We can even state that the coffee pot in the picture makes the best coffee ever. But honestly, would you use it?
Don’t tell us, we already know your reply. It’s just the same reaction of most of the people, when you try to introduce new IT products in the market.
“Non-techie” users are fascinated about the idea behind innovation, of course. But how many times are they afraid of approaching new softwares and devices, seeing that they’re difficult to use?
Nobody likes to feel frustrated when they’re not able to use a system in a productive and pleasant way. On the other hand, an easy-to-use interface makes technologic platforms more reliable and safe against human errors.
Most of the times it doesn’t take a genius to solve the problem. It’s just a matter of knowing how the human mind works, how people react when facing a new product, and how language of images, shapes and colors is read in different settings. But which are these rules and guidelines?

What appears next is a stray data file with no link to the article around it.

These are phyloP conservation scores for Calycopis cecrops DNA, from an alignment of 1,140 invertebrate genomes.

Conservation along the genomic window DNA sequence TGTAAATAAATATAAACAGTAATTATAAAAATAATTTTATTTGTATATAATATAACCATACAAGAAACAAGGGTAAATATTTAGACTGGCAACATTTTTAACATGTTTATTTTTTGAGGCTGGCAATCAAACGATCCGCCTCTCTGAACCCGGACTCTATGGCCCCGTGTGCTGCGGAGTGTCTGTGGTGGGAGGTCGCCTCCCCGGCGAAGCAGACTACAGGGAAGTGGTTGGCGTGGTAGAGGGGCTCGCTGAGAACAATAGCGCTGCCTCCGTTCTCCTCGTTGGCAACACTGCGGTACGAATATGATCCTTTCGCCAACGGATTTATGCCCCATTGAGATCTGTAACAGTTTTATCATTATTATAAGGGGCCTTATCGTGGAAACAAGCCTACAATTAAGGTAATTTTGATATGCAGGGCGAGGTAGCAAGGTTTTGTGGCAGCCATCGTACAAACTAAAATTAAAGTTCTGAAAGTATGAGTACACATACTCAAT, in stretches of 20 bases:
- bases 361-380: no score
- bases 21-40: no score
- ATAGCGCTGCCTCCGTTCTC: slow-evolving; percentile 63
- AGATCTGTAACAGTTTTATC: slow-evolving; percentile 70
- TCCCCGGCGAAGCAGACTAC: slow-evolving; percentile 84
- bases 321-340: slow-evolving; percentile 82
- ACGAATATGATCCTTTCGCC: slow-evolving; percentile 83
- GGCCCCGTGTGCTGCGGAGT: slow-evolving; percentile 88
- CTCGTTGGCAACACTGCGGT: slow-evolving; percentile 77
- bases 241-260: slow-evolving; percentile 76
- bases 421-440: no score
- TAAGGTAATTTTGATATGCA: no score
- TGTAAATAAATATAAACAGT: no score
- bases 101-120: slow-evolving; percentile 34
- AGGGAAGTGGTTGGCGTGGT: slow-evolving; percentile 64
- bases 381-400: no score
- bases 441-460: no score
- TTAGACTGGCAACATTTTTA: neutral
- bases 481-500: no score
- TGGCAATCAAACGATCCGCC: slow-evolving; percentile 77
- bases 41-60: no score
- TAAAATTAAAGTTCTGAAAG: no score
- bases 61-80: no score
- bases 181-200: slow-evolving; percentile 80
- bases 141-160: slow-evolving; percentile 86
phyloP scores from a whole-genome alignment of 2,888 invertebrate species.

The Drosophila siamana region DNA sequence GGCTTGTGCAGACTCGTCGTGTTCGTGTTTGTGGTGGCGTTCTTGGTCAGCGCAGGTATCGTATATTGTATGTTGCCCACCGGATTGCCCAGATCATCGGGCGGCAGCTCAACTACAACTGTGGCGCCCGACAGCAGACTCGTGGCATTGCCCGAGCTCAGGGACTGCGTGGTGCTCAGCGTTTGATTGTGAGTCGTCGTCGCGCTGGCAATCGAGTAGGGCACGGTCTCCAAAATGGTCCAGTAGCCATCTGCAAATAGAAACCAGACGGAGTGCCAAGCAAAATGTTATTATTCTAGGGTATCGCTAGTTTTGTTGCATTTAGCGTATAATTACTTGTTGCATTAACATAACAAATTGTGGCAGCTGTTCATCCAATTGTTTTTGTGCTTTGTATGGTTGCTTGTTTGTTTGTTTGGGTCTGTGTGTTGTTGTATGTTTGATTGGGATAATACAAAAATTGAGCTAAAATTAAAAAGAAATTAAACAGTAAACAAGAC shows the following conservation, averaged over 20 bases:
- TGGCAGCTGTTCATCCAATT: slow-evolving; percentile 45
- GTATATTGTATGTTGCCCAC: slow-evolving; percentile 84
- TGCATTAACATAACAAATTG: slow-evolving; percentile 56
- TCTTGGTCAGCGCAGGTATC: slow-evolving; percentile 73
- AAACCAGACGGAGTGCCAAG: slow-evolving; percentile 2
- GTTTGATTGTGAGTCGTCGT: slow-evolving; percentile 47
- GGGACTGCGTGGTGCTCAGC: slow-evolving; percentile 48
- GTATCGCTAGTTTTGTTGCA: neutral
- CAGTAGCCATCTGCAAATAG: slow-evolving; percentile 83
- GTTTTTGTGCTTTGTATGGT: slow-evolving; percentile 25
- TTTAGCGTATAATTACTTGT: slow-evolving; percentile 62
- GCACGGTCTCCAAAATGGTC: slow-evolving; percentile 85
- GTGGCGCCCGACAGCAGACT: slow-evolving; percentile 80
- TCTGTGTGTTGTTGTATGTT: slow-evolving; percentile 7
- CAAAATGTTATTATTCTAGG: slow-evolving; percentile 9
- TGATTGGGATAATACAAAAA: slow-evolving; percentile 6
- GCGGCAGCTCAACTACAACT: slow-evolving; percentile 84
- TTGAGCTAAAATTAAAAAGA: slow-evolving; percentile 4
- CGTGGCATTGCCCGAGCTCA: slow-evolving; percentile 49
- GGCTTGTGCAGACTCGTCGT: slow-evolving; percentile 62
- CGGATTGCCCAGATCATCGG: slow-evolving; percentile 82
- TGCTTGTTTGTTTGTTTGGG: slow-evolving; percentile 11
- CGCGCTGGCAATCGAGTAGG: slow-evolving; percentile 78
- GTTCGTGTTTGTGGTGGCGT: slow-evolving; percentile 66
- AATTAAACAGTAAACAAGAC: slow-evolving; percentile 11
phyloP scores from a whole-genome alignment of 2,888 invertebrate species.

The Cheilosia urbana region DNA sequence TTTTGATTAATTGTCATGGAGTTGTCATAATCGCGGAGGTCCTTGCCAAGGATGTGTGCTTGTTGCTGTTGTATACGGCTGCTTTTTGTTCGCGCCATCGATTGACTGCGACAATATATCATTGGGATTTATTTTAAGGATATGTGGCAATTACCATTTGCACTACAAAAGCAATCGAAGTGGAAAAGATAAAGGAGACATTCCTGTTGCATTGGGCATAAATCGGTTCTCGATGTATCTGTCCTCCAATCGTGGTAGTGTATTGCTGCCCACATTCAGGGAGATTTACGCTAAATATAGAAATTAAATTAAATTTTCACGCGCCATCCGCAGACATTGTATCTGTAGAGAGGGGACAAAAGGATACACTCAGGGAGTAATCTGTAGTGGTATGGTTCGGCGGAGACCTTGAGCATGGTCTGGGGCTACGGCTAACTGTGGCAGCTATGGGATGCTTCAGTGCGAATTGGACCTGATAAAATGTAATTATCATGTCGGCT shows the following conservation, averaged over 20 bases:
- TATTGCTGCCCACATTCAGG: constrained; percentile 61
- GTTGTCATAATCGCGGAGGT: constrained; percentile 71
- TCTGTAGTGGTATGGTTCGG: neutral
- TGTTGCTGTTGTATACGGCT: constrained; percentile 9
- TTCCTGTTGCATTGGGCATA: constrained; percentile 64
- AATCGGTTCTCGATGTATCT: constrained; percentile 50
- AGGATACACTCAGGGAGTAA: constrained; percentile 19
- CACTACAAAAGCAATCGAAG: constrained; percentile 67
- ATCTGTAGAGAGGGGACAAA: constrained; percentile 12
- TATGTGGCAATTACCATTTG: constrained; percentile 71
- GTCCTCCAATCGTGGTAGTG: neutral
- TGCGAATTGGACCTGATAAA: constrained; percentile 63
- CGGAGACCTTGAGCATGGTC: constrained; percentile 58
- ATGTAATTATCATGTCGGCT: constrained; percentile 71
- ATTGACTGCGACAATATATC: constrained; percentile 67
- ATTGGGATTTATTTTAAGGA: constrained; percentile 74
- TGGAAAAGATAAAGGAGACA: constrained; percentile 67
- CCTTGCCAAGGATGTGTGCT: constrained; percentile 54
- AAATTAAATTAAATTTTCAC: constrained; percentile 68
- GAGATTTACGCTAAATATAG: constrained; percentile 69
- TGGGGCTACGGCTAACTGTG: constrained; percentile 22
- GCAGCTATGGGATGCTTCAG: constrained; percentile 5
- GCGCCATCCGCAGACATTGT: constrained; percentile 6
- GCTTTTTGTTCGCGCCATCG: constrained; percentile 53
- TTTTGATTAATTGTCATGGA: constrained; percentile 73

Sometimes, a simple testing session involving users can be a good indicator of the success of your product – and an engaging challenge for your work team! But how to arrange and evaluate it properly?
This story is from Gisella Gallenca, a passionate UI designer, with whom we have been talking about organizing a workshop or training related to user-interface design together with the ICT / techie community.
Now, the question where we’d like to have your reply: As developer, engineer, entrepreneur, would you invest some of your time learning how to improve usability of your products? Do you think that good design of user interfaces is relevant about the quality of what you’re selling?
Here is Gisella’s proposal for the topics that could be covered in the workshop:
- User Centered Design principles with examples
- Prototyping and tests with users; making low-fi concepts, then heuristic analysis and very “simplified” usability tests
- Time allowing or later also talk about UI design for websites and for mobile, and other things more focused on user experience and emotional design.
The workshop will be in two parts:
- part on the user interface design principles on Sat. afternoon, March 31st, 3pm-6pm
- part on the prototyping and testing on the following Sat. afternoon, April 14th, 3pm-6pm
If these topics sound interesting, register for the sessions with the form below: